High-Performance Computing at the NIH
GitHub YouTube @nih_hpc RSS Feed
Schrödinger on Biowulf

A limited number of Schrödinger applications are available on the Biowulf cluster through the Molecular Modeling Interest Group. The use of Schrödinger applications is limited to intramural NIH users only.

Schrödinger applications can be run from the command line, through the batch system, and interactively through the Maestro GUI. See the documentation link below for more information, particularly the Job Control Guide.

Schrödinger Versions

There are multiple versions of Schrödinger available. An easy way of selecting the version is to use modules. To see the modules available, type

module avail schrodinger

To select a module, type

module load schrodinger/[ver]

where [ver] is the version of choice.

Please contact the Molecular Modeling Interest Group for current version status and any differences between versions.

Environment Variables

Schrödinger applications make use of two key environment variables. These handle where files are temporarily stored.

SCHRODINGER_TMPDIR is a scratch directory, and is set by default to ~/.schrodinger/tmp. SCHRODINGER_JOBDB2 is a directory containing information for the job database, and is set by default to ~/.schrodinger/.jobdb.

Because your /home directory is restricted to 8GB, it is strongly recommended to set these optional environment variables to your /data directory. Otherwise, you run the risk of running out of space during a run.

For example,

where [user] would be replaced by your username.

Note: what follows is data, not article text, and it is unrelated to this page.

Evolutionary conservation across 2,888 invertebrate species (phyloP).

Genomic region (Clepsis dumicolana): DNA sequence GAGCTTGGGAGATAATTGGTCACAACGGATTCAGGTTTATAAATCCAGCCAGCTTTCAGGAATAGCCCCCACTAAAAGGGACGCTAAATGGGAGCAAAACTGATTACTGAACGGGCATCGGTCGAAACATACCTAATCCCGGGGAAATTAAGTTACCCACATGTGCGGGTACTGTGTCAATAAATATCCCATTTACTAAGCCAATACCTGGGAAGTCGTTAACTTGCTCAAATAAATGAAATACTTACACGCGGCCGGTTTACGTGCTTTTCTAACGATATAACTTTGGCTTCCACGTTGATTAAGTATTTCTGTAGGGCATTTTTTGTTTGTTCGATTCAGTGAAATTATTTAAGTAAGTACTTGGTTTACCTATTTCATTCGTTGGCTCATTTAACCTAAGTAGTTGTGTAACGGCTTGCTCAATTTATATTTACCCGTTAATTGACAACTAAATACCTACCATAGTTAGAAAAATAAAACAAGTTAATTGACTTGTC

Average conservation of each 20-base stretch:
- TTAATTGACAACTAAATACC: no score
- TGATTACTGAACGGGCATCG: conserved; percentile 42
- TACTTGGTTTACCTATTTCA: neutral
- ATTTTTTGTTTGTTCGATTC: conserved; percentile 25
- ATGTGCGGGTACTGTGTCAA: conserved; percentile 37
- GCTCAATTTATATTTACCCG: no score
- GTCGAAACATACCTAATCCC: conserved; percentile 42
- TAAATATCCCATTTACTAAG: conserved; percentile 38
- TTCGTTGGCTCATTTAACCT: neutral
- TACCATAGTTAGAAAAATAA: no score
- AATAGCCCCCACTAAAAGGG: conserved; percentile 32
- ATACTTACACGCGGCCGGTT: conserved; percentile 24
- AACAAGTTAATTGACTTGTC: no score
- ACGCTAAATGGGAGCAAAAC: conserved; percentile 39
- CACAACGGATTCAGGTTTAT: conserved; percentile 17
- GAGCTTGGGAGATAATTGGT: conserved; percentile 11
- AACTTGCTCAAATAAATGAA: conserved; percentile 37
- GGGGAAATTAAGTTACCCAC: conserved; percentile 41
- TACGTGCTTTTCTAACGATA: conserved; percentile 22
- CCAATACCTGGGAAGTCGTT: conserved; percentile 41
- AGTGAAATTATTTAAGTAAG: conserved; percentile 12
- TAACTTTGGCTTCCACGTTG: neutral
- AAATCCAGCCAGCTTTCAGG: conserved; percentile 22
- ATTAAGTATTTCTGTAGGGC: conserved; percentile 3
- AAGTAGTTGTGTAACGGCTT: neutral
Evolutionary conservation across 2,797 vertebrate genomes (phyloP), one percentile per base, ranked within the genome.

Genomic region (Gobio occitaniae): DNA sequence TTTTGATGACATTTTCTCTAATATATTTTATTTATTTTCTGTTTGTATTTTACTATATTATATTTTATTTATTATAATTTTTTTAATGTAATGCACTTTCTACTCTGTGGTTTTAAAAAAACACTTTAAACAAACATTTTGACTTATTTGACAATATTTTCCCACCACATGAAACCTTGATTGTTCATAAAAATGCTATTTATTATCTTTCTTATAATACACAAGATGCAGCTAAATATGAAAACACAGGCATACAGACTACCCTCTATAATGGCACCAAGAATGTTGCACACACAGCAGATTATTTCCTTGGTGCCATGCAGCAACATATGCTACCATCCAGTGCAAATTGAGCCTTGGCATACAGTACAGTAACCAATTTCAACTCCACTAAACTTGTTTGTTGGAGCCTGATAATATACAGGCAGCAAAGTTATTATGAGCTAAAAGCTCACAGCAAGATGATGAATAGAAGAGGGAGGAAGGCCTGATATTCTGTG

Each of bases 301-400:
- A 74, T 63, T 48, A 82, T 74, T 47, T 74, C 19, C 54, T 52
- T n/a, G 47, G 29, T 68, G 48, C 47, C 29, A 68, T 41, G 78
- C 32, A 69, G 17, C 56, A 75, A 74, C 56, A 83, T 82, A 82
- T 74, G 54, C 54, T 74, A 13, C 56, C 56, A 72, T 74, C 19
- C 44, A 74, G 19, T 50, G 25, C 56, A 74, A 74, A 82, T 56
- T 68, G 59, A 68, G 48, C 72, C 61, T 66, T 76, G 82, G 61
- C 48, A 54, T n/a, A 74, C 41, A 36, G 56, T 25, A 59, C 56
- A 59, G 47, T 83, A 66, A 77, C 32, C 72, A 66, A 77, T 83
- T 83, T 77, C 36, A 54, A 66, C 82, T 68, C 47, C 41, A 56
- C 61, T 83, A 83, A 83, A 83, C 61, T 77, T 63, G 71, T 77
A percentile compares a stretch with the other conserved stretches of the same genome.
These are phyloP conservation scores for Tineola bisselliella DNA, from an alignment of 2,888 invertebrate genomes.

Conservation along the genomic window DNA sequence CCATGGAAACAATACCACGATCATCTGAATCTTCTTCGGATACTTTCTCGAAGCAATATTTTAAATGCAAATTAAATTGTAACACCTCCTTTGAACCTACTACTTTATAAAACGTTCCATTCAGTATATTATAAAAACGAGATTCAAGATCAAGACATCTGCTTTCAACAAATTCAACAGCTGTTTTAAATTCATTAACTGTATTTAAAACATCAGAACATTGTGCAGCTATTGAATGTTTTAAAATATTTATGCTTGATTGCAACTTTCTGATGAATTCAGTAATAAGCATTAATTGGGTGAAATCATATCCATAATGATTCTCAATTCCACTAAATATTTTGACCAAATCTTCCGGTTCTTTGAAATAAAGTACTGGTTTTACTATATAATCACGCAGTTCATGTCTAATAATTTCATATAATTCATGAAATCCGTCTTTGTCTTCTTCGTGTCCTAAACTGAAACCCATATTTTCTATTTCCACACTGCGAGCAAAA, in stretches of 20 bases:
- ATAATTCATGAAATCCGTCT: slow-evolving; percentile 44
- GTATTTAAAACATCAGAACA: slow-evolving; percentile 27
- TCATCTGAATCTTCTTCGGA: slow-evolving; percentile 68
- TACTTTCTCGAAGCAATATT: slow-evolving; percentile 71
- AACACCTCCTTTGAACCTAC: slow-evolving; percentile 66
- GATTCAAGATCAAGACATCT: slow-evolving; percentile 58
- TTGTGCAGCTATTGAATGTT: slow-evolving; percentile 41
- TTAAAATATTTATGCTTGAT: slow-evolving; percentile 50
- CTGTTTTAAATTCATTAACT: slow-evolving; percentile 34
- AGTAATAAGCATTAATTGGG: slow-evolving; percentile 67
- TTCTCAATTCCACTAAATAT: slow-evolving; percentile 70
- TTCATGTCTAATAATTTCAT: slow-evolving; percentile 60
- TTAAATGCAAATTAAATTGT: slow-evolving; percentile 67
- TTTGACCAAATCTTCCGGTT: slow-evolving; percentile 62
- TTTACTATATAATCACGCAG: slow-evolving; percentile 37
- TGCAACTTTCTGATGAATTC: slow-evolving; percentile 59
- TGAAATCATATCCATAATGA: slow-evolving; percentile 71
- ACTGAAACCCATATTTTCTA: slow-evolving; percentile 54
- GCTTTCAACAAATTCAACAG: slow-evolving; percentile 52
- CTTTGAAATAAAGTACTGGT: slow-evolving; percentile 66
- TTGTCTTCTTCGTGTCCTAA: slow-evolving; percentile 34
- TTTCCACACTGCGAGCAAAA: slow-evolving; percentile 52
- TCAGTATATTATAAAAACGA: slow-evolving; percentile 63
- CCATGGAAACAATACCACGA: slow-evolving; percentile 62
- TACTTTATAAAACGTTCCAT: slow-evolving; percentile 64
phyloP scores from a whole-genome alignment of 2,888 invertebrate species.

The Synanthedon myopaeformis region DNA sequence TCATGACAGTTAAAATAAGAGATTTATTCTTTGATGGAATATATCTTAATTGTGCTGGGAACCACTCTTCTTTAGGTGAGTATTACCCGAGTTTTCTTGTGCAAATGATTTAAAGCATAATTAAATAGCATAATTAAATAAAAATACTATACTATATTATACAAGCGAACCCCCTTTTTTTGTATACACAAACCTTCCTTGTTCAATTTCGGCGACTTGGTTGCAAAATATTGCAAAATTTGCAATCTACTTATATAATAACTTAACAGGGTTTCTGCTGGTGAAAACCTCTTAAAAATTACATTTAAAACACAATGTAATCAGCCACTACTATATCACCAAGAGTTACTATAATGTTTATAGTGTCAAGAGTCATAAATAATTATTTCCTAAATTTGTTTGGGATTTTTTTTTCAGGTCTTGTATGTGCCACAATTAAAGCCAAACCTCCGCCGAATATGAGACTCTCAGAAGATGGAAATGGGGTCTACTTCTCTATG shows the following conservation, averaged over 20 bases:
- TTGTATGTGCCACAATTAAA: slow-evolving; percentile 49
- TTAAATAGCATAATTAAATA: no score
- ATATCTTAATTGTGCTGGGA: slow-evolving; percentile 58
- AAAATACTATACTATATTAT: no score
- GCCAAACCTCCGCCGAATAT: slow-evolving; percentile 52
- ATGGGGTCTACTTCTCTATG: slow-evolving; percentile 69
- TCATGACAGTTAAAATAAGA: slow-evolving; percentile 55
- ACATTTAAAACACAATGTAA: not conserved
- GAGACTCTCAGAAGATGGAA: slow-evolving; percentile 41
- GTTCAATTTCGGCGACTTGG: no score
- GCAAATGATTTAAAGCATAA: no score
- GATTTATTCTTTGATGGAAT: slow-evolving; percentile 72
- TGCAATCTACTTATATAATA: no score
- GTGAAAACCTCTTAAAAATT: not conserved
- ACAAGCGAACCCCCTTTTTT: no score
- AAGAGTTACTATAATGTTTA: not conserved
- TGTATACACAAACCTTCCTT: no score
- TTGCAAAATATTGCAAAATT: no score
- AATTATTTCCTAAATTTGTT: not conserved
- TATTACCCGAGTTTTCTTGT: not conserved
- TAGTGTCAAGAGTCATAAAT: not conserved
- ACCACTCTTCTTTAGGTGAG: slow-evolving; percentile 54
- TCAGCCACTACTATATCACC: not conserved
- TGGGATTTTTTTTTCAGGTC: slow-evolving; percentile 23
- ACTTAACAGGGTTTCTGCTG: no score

Local Scratch Disk Space

Schrödinger applications make extensive use of local scratch disk space. These are defined in two environment variables: SCHRODINGER_TMPDIR and TMPDIR. For the best I/O performance, allocate local scratch space to use, rather than shared space.

For both interactive sessions and batch jobs, including

--gres lscratch:N

will allocate N GB of local scratch space. Loading the schrodinger module will set the environment to use this space. The amount of space necessary depends on the jobs to be run; 20GB is a good minimal value.

NOTE: When Schrödinger jobs are submitted to the batch system, a jserver process is started and run in the background. This jserver process ensures that files created in the scratch directory are copied and incorporated into the job database. If the jserver process dies before the submitted job finishes, files in the scratch directory are not copied back and incorporated into the job database. If the scratch directory is deleted, as will happen when using dynamically allocated scratch space (/lscratch/$SLURM_JOB_ID), THE FILES ARE LOST.

Be aware that if a job is launched from an interactive Biowulf session, the remote jobs must finish within the time allocated to the interactive session, or the results of the jobs launched may be lost.

Schrödinger hosts file:

Job control is handled through the hosts file, schrodinger.hosts. When a Schrödinger application is started, it reads the schrodinger.hosts file to determine various attributes for job control.

Here are the keywords for schrodinger.hosts:

name The name of the entry. For a host this is usually the host name, but any name can be used. This name is displayed in Maestro by job control, and is used for the -HOST option. The name must not contain spaces. The value localhost is a special value that means the host on which the job is launched. host The host name. Required for batch queue entries; otherwise only needed if it is different from name.
nodelist List of entry names, used to define a multiple-host entry. Each name may be followed by a colon and a number of processors. Can be combined with a host setting.
schrodinger The path to the Schrödinger software installation on the host. You can include more than one of these settings. This value is superseded by the $SCHRODINGER environment variable.